Report says 50% more consultants and 32% more GPs needed in coming years

Doctors say HSE report confirms gravity of recruitment and retention crisis in medicine

IHCA president Dr Donal O’Hanlon said one in five permanent consultant posts were currently unfilled in public hospitals. Photograph: Dara Mac Donaill

IHCA president Dr Donal O’Hanlon said one in five permanent consultant posts were currently unfilled in public hospitals. Photograph: Dara Mac Donaill

 

A substantial increase in the number of doctors including hospital consultants and GPs will be needed in the coming years, a Health Service Executive report has forecast.

The report by the HSE national doctor training and planning group on the training pipeline to meet demands to 2028 says the number of consultants in acute hospital specialties could potentially have to rise by 53 per cent.

It suggests that if the Government wants to introduce free GP care for all children and those over 70, then an increase of 32 per cent in the number of family doctors will be required. There will also have to be a substantial rise in the number of specialist training positions.

The report says the Irish medical workforce currently faces recruitment challenges, particularly at consultant level, in mental health services and in smaller hospitals outside of the main urban areas.

It says many consultant posts have failed to attract any suitable applicants and that there are also ongoing and impending difficulties in the recruitment of general practitioners.

The report has been seen by the Irish Hospital Consultants Association (IHCA), which said it confirmed “the gravity of the current and projected consultant recruitment and retention crisis for patients”.

The report notes that there are 3,100 consultants currently in the public system, with an estimated additional 500 working exclusively in the private sector; 3,989 GPs, 88 public health specialists, 91 ophthalmologists, and 79 occupational medicine specialists, working both public and privately; about 4,000 non-consultant hospital doctor trainees and 2,400 non-training non-consultant hospital doctors in the public system.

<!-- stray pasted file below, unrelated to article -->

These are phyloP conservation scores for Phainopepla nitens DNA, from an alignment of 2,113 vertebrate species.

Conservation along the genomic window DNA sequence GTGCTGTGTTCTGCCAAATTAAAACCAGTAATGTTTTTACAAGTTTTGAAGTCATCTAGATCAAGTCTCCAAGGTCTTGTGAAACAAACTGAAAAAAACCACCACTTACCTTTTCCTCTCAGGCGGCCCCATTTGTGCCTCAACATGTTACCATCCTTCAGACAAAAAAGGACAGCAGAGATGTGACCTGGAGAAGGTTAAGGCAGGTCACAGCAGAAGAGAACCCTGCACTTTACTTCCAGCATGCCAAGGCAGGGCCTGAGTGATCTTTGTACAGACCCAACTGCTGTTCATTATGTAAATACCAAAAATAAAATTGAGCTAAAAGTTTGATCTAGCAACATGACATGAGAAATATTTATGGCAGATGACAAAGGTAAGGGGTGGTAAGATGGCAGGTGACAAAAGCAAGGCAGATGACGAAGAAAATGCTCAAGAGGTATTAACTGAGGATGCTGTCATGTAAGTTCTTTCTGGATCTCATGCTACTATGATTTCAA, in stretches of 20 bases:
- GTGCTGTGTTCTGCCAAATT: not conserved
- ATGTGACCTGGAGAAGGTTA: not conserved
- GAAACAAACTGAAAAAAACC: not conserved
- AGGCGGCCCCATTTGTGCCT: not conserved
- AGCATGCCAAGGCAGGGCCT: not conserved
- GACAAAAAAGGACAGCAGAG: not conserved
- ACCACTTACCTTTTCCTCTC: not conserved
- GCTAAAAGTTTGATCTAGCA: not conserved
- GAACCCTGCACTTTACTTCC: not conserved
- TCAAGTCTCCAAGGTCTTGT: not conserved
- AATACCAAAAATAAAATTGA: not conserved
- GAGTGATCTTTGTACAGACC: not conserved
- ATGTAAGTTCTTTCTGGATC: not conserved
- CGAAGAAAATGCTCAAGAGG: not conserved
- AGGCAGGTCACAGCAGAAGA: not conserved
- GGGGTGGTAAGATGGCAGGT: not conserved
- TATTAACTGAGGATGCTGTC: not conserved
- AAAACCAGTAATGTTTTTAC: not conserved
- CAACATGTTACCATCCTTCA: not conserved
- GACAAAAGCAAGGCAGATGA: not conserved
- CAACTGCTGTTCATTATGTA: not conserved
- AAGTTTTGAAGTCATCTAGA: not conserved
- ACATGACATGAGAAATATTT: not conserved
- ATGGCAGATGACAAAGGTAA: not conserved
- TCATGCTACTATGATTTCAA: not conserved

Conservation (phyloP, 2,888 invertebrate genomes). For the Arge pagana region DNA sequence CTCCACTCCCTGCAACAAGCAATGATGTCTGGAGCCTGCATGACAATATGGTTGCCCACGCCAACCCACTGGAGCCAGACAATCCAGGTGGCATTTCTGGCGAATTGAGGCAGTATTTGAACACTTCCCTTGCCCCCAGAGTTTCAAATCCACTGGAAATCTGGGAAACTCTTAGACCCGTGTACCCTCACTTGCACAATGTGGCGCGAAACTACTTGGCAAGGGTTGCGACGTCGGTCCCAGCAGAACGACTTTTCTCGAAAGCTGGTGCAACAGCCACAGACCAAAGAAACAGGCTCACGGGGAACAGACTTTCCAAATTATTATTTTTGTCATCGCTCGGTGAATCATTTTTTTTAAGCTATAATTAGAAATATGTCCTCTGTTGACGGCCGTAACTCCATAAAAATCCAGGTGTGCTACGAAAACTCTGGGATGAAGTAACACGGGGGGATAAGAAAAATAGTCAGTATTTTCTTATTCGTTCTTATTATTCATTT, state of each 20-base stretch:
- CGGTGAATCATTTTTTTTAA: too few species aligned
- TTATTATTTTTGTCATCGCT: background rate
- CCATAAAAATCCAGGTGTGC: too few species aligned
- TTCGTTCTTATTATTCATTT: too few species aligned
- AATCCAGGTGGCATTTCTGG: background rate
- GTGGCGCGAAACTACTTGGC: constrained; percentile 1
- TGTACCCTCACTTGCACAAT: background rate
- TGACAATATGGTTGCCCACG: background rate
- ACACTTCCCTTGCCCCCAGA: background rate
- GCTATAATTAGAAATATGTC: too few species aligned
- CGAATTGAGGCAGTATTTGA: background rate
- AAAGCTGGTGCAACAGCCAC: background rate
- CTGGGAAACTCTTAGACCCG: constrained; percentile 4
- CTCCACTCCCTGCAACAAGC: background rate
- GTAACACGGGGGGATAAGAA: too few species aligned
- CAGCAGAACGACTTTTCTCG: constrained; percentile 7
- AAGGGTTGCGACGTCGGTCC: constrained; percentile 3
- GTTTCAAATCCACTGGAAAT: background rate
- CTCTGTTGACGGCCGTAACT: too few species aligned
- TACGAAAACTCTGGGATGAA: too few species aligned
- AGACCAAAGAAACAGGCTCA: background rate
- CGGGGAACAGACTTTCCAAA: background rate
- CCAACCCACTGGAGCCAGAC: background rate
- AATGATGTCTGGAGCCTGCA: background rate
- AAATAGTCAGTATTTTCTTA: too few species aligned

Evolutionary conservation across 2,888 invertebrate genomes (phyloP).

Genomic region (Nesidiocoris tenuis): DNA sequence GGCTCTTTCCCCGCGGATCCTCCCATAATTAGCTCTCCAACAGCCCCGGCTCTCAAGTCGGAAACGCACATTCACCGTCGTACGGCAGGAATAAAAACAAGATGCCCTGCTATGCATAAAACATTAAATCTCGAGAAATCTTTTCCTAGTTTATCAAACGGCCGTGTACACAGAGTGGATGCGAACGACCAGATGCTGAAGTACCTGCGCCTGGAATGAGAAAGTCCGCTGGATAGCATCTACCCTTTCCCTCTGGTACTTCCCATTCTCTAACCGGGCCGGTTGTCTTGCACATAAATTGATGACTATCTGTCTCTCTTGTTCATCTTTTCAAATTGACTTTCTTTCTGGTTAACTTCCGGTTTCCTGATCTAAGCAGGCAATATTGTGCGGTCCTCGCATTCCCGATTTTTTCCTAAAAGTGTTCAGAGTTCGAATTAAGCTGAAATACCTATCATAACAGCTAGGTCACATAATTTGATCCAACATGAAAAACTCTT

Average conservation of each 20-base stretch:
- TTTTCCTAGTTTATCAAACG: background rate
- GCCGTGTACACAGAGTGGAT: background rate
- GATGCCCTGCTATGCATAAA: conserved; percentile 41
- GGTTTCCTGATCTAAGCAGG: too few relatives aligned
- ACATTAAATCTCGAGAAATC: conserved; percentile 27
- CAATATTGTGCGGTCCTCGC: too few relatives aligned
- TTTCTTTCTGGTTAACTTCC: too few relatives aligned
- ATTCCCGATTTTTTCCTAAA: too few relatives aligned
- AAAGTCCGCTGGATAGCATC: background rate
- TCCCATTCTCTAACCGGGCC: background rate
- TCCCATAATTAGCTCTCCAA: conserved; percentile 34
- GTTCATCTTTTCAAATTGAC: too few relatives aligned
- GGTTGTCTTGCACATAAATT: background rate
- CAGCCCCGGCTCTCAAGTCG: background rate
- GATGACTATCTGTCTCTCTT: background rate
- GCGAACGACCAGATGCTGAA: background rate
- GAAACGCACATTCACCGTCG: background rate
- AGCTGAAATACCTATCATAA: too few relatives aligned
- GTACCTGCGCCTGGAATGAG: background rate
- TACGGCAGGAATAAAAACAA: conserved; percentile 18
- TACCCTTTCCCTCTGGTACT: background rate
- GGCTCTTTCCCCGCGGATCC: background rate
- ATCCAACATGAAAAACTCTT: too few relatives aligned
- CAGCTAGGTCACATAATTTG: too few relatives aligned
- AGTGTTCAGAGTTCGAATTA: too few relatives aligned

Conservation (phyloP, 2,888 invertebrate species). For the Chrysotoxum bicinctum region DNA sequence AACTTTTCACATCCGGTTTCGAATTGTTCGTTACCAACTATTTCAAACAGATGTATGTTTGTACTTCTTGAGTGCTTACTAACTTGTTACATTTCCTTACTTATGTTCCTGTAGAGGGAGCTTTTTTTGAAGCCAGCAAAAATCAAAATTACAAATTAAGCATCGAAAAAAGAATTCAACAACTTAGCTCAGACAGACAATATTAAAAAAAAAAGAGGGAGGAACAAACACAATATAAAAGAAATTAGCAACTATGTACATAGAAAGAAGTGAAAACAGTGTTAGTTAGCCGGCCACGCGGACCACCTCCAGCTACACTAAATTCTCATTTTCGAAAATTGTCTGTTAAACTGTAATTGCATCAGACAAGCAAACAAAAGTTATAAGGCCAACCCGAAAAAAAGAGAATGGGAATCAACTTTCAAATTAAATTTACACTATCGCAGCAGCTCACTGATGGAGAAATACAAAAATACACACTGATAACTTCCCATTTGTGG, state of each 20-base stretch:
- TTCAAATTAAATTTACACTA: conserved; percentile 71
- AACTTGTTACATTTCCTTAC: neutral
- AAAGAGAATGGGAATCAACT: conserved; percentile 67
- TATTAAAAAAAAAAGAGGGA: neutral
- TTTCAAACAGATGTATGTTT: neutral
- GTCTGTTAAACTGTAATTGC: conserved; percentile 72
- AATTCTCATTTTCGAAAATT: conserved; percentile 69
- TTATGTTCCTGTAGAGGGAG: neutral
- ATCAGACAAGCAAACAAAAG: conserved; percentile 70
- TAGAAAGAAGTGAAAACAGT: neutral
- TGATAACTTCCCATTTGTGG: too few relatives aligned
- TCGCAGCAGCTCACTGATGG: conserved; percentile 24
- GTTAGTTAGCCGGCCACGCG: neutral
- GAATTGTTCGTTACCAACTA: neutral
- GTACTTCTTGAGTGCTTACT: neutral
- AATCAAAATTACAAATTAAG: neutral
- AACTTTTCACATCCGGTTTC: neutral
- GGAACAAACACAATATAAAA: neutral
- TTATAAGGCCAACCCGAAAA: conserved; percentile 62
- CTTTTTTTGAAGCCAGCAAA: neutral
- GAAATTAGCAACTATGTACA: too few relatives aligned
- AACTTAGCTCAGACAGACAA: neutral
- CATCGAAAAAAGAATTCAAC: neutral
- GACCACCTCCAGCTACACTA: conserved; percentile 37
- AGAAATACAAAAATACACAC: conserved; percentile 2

The HSE report concludes that “there is a need for a considerable increase in the numbers of medical consultants/specialists and trainees”.

“Accounting for stakeholder-informed consultant/specialist demand estimates and the results of modelling supply and demand for these doctors, we potentially need a 42 per cent increase in consultant and specialist numbers by 2028. This estimated increase includes an increase of approximately 53 per cent of consultants working in acute hospital-based specialties.”

“Depending on the successful implementation of Sláintecare and the roll out of ‘universal free GP care’, a 42 per cent increase in GPs may be required. Should free GP be rolled out to all those under the age of 18 and over the age of 70, then a 32 per cent increase in GPs may be required.” In order to meet this level of staffing in the system, an almost 38 per cent increase in trainees across all specialties, excluding general practice, over the next five years will be required.

Free GP care

“General practice numbers are estimated to have a growth requirement from today’s number of 3,989 to a future number of 5,649, to roll out universal free GP care. This would require an increase from approximately 200 to over 500 trainees in general practice over the next five years, not accounting for doctor emigration.”

However it says the provision of more nurse-led care in the community could reduce this estimate.

The IHCA said in comparison with among five other countries – England, Scotland, Australia, New Zealand and Canada – evaluated in the report, Ireland has the lowest number of consultants in most of the specialties including obstetrics and gynaecology, paediatrics, radiology, intensive care and emergency medicine.

IHCA president Dr Donal O’Hanlon said one in five permanent consultant posts were currently unfilled in public hospitals. He said the consequences of the consultant recruitment and retention crisis were “unacceptable delays in providing care to patients and record waiting lists which are getting longer as a result of the pandemic”.

He suggested that the root cause of the crisis was the lower salary levels introduced in 2012 for consultants appointed after that point and that this issue must be addressed immediately by Minister for Health Stephen Donnelly.

Last December the government proposed a new Sláintecare contract for consultants working only in the public system with a salary of up to €252,000 by July 2022 but these plans were delayed by the pandemic.

Mr Donnelly told the Dáil this month that he intended to commence talks on this issue with medical organisations as a priority in the coming weeks.